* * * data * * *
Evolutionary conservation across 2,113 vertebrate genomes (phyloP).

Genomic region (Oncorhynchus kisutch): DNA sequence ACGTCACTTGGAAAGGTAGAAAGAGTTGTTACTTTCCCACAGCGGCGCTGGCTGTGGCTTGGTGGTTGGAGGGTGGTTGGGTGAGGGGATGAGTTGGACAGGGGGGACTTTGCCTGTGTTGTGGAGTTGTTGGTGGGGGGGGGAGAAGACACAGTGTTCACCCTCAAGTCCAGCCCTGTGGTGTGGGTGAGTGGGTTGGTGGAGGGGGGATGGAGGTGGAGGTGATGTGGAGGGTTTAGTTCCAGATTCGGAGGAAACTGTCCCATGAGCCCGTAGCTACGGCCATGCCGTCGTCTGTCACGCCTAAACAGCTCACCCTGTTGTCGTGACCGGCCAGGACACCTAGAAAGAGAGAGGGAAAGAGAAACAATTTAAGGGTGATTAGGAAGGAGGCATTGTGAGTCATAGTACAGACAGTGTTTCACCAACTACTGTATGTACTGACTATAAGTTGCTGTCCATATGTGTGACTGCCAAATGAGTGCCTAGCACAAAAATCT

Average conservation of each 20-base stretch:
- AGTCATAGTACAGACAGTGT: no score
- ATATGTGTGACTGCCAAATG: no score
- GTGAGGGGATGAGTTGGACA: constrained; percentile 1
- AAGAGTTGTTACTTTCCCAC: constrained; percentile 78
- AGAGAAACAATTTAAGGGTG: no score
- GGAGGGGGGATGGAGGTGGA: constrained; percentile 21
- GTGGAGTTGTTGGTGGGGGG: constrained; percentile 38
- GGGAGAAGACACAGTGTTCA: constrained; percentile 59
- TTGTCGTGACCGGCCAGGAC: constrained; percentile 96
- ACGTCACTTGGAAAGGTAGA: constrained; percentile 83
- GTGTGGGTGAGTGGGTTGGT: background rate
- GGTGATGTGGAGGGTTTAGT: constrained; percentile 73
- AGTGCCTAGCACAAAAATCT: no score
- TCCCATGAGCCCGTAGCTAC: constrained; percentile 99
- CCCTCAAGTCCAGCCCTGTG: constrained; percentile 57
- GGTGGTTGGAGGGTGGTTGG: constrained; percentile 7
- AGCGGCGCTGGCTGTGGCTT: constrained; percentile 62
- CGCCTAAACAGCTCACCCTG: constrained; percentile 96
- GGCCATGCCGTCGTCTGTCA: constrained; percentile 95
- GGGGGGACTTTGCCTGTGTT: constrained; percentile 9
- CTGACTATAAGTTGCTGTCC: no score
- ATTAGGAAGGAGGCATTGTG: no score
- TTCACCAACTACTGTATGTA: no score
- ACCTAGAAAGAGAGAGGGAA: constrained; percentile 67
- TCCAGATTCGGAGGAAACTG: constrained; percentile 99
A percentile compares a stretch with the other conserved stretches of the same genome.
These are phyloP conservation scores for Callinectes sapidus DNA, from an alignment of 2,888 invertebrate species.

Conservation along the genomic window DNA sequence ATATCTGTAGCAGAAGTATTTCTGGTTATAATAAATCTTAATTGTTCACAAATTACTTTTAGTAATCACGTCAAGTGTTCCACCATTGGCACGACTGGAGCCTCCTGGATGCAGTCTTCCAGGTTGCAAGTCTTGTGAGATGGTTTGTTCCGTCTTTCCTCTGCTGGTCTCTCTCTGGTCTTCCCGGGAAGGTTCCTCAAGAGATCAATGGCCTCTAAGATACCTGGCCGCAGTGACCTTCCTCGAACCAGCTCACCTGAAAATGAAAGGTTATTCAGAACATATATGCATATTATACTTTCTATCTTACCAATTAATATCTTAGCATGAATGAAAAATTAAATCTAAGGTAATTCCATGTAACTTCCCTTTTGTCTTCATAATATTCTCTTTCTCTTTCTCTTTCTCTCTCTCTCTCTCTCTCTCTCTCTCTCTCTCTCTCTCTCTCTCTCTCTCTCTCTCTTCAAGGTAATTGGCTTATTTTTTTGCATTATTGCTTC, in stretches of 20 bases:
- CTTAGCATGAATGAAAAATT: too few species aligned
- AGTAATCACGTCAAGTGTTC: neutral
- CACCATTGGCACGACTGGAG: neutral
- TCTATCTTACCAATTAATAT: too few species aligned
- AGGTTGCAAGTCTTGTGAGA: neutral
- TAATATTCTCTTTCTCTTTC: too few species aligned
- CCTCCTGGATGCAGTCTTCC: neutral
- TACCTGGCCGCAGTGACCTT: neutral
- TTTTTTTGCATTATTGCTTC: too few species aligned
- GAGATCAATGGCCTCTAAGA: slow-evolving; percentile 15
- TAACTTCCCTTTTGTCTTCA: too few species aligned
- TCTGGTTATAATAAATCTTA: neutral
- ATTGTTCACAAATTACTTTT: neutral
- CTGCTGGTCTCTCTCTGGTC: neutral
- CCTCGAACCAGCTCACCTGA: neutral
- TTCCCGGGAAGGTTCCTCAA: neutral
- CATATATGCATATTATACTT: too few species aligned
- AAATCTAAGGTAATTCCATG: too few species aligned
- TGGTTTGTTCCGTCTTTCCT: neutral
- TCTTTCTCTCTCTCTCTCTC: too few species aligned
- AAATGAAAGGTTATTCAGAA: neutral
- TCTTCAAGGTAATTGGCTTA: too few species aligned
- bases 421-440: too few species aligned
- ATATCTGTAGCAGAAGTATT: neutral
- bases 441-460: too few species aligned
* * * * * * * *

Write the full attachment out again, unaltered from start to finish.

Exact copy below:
Evolutionary conservation across 2,113 vertebrate genomes (phyloP).

Genomic region (Oncorhynchus kisutch): DNA sequence ACGTCACTTGGAAAGGTAGAAAGAGTTGTTACTTTCCCACAGCGGCGCTGGCTGTGGCTTGGTGGTTGGAGGGTGGTTGGGTGAGGGGATGAGTTGGACAGGGGGGACTTTGCCTGTGTTGTGGAGTTGTTGGTGGGGGGGGGAGAAGACACAGTGTTCACCCTCAAGTCCAGCCCTGTGGTGTGGGTGAGTGGGTTGGTGGAGGGGGGATGGAGGTGGAGGTGATGTGGAGGGTTTAGTTCCAGATTCGGAGGAAACTGTCCCATGAGCCCGTAGCTACGGCCATGCCGTCGTCTGTCACGCCTAAACAGCTCACCCTGTTGTCGTGACCGGCCAGGACACCTAGAAAGAGAGAGGGAAAGAGAAACAATTTAAGGGTGATTAGGAAGGAGGCATTGTGAGTCATAGTACAGACAGTGTTTCACCAACTACTGTATGTACTGACTATAAGTTGCTGTCCATATGTGTGACTGCCAAATGAGTGCCTAGCACAAAAATCT

Average conservation of each 20-base stretch:
- AGTCATAGTACAGACAGTGT: no score
- ATATGTGTGACTGCCAAATG: no score
- GTGAGGGGATGAGTTGGACA: constrained; percentile 1
- AAGAGTTGTTACTTTCCCAC: constrained; percentile 78
- AGAGAAACAATTTAAGGGTG: no score
- GGAGGGGGGATGGAGGTGGA: constrained; percentile 21
- GTGGAGTTGTTGGTGGGGGG: constrained; percentile 38
- GGGAGAAGACACAGTGTTCA: constrained; percentile 59
- TTGTCGTGACCGGCCAGGAC: constrained; percentile 96
- ACGTCACTTGGAAAGGTAGA: constrained; percentile 83
- GTGTGGGTGAGTGGGTTGGT: background rate
- GGTGATGTGGAGGGTTTAGT: constrained; percentile 73
- AGTGCCTAGCACAAAAATCT: no score
- TCCCATGAGCCCGTAGCTAC: constrained; percentile 99
- CCCTCAAGTCCAGCCCTGTG: constrained; percentile 57
- GGTGGTTGGAGGGTGGTTGG: constrained; percentile 7
- AGCGGCGCTGGCTGTGGCTT: constrained; percentile 62
- CGCCTAAACAGCTCACCCTG: constrained; percentile 96
- GGCCATGCCGTCGTCTGTCA: constrained; percentile 95
- GGGGGGACTTTGCCTGTGTT: constrained; percentile 9
- CTGACTATAAGTTGCTGTCC: no score
- ATTAGGAAGGAGGCATTGTG: no score
- TTCACCAACTACTGTATGTA: no score
- ACCTAGAAAGAGAGAGGGAA: constrained; percentile 67
- TCCAGATTCGGAGGAAACTG: constrained; percentile 99
A percentile compares a stretch with the other conserved stretches of the same genome.
These are phyloP conservation scores for Callinectes sapidus DNA, from an alignment of 2,888 invertebrate species.

Conservation along the genomic window DNA sequence ATATCTGTAGCAGAAGTATTTCTGGTTATAATAAATCTTAATTGTTCACAAATTACTTTTAGTAATCACGTCAAGTGTTCCACCATTGGCACGACTGGAGCCTCCTGGATGCAGTCTTCCAGGTTGCAAGTCTTGTGAGATGGTTTGTTCCGTCTTTCCTCTGCTGGTCTCTCTCTGGTCTTCCCGGGAAGGTTCCTCAAGAGATCAATGGCCTCTAAGATACCTGGCCGCAGTGACCTTCCTCGAACCAGCTCACCTGAAAATGAAAGGTTATTCAGAACATATATGCATATTATACTTTCTATCTTACCAATTAATATCTTAGCATGAATGAAAAATTAAATCTAAGGTAATTCCATGTAACTTCCCTTTTGTCTTCATAATATTCTCTTTCTCTTTCTCTTTCTCTCTCTCTCTCTCTCTCTCTCTCTCTCTCTCTCTCTCTCTCTCTCTCTCTCTCTCTTCAAGGTAATTGGCTTATTTTTTTGCATTATTGCTTC, in stretches of 20 bases:
- CTTAGCATGAATGAAAAATT: too few species aligned
- AGTAATCACGTCAAGTGTTC: neutral
- CACCATTGGCACGACTGGAG: neutral
- TCTATCTTACCAATTAATAT: too few species aligned
- AGGTTGCAAGTCTTGTGAGA: neutral
- TAATATTCTCTTTCTCTTTC: too few species aligned
- CCTCCTGGATGCAGTCTTCC: neutral
- TACCTGGCCGCAGTGACCTT: neutral
- TTTTTTTGCATTATTGCTTC: too few species aligned
- GAGATCAATGGCCTCTAAGA: slow-evolving; percentile 15
- TAACTTCCCTTTTGTCTTCA: too few species aligned
- TCTGGTTATAATAAATCTTA: neutral
- ATTGTTCACAAATTACTTTT: neutral
- CTGCTGGTCTCTCTCTGGTC: neutral
- CCTCGAACCAGCTCACCTGA: neutral
- TTCCCGGGAAGGTTCCTCAA: neutral
- CATATATGCATATTATACTT: too few species aligned
- AAATCTAAGGTAATTCCATG: too few species aligned
- TGGTTTGTTCCGTCTTTCCT: neutral
- TCTTTCTCTCTCTCTCTCTC: too few species aligned
- AAATGAAAGGTTATTCAGAA: neutral
- TCTTCAAGGTAATTGGCTTA: too few species aligned
- bases 421-440: too few species aligned
- ATATCTGTAGCAGAAGTATT: neutral
- bases 441-460: too few species aligned